In Europe and North America, increased density has significantly raised carbon storage despite little or no expansion of forest area, according to the study, conducted by scientists at Rockefeller University, US, Connecticut's Agricultural Experiment Station, US, and the University of Helsinki, Finland. The findings were published in PLoS One.

Even in the South American nations studied, more density helped maintain regional carbon levels in the face of deforestation.

The researchers analysed information from 68 nations, which together account for 72% of the world's forested land and 68% of reported carbon mass. They conclude that managing forests for timber growth and density offers a way to increase stored carbon, even with little or no expansion of forest area.

Co-author Paul Waggoner, a forestry expert with Connecticut's Agricultural Experiment Station, says that remote sensing by satellites of the world's forest area brings access to remote places and a uniform method. "However, to speak of carbon, we must look beyond measurements of area and apply forestry methods traditionally used to measure timber volumes."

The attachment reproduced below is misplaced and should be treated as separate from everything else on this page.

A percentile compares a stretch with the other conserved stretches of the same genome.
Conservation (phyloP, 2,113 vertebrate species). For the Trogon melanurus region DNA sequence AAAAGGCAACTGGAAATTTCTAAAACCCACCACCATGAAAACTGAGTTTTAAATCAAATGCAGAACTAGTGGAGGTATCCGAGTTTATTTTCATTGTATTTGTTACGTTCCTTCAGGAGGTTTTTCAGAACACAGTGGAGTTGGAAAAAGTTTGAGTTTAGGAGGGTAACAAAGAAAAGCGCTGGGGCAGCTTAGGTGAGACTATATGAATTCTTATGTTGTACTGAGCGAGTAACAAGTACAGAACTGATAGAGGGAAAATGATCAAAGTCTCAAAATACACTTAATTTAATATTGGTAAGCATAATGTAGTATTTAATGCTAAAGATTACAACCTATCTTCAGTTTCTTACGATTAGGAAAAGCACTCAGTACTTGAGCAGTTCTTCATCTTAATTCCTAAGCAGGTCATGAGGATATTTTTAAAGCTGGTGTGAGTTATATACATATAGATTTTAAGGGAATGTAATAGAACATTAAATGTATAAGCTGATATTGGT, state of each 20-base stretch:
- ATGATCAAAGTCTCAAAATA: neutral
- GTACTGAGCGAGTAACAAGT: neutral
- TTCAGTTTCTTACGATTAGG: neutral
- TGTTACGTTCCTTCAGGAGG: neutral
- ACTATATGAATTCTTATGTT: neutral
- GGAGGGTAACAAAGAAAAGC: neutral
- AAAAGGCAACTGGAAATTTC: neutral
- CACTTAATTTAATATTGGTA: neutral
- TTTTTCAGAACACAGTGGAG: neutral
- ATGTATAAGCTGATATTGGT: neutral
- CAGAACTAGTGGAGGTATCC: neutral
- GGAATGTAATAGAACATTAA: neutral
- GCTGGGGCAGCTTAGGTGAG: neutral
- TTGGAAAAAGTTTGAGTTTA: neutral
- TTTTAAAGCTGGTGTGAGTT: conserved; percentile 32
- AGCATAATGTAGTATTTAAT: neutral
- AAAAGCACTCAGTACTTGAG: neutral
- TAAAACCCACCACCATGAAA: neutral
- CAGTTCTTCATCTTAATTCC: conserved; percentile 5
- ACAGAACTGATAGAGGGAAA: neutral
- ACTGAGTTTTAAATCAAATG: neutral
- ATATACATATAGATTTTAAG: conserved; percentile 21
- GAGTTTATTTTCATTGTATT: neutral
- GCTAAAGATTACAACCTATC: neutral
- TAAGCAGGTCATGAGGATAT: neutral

The authors say that most regions and almost all temperate nations have stopped losing forest and the study's findings constitute a new signal of what they call the Great Reversal under way in global forests after centuries of loss and decline.

To examine how changing forest area and density affect timber volume and carbon, the study team first focused on the US, where the US Forest Service has conducted a continuing inventory of forest area, timberland area and growing stock since 1953. They found that while US timberland area grew only 1% between 1953 and 2007, the combined national volume of growing stock increased by an impressive 51%. National forest density increased substantially. For an international perspective, the research team examined the 2010 Global Forest Resources Assessment compiled by the UN Food and Agriculture Organization (FAO), which provides consistent figures for the years 1990 to 2010.

The data reveal uncorrelated changes of forest area and density. Countries in Africa and South America, which lost about 10% of their forest area over the two decades, lost somewhat less carbon, indicating a small rise in forest density. In Asia during the second decade of the study period, density rose in 10 of the region's 21 countries. Indonesia's major loss of density and sequestered carbon, however, offset any gain in carbon storage in other Asian nations. Europe, like the US, demonstrated substantial density gains, adding carbon well in excess of the estimated carbon absorbed by the larger forested area.

Overall, of 68 nations studied, forest area is expanding in 45 and density is also increasing in 45. Changing area and density combined had a positive impact on the carbon stock in 51 countries.